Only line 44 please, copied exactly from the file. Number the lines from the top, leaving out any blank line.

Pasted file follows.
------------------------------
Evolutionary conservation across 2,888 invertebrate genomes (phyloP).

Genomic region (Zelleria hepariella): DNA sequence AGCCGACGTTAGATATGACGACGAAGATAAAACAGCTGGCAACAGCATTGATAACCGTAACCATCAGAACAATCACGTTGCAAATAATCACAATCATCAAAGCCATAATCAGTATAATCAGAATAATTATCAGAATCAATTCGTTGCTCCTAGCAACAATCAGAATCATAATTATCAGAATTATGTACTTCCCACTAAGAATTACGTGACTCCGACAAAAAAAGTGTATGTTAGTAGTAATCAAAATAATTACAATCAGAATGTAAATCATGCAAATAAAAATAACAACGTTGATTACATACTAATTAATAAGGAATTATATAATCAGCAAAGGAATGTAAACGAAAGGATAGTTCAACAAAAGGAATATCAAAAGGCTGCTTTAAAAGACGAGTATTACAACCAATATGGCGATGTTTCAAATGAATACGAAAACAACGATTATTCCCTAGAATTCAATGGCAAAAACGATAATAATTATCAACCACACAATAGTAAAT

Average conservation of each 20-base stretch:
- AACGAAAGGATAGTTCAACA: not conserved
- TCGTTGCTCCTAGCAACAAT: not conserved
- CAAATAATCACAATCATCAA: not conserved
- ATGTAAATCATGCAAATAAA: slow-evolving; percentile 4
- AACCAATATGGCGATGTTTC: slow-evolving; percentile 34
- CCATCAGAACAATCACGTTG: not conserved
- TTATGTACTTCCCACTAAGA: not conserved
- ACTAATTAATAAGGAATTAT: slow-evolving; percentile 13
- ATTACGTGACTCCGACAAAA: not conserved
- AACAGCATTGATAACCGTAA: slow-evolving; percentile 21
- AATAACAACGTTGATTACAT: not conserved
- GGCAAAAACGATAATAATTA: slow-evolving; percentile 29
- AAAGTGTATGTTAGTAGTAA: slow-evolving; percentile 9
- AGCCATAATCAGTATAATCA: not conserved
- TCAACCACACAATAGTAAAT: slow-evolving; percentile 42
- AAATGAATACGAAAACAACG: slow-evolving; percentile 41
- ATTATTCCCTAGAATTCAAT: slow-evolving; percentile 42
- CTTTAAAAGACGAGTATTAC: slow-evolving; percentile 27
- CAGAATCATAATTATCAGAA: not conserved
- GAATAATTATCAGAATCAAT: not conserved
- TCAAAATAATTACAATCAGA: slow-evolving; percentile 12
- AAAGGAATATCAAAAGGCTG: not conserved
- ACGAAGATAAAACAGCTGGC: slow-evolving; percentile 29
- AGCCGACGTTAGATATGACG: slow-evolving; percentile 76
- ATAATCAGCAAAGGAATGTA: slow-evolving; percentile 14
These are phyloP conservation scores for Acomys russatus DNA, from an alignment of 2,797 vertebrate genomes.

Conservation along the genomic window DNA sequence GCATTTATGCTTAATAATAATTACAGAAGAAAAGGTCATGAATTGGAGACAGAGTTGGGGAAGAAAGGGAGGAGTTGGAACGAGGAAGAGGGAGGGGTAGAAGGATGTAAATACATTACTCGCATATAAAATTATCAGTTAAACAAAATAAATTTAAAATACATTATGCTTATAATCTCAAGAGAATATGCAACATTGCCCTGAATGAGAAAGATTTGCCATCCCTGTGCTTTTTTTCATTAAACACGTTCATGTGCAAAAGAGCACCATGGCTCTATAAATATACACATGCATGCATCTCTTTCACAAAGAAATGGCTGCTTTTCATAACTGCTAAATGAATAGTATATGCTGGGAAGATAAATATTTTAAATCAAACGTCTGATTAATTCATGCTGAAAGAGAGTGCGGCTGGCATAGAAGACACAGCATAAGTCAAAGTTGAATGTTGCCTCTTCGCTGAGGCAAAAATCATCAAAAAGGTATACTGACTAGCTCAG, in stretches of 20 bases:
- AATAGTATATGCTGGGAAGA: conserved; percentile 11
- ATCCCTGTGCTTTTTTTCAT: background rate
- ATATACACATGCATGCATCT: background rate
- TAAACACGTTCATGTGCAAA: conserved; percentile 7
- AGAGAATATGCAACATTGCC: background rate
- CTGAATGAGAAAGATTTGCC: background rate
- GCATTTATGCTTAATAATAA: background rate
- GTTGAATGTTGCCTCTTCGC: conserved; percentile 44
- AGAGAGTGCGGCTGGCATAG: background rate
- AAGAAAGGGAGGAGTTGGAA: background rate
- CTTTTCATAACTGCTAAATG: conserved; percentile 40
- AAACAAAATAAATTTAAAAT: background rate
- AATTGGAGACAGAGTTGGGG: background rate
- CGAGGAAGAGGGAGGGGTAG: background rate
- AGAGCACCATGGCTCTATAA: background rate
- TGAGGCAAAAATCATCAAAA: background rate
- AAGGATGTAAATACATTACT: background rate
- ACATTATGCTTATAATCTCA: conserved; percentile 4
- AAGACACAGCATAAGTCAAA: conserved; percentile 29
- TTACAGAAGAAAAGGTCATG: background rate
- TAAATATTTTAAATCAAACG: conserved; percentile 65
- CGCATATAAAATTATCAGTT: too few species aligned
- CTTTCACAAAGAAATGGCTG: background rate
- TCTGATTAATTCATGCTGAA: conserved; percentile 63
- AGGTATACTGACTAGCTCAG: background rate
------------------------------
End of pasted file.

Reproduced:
- CGAGGAAGAGGGAGGGGTAG: background rate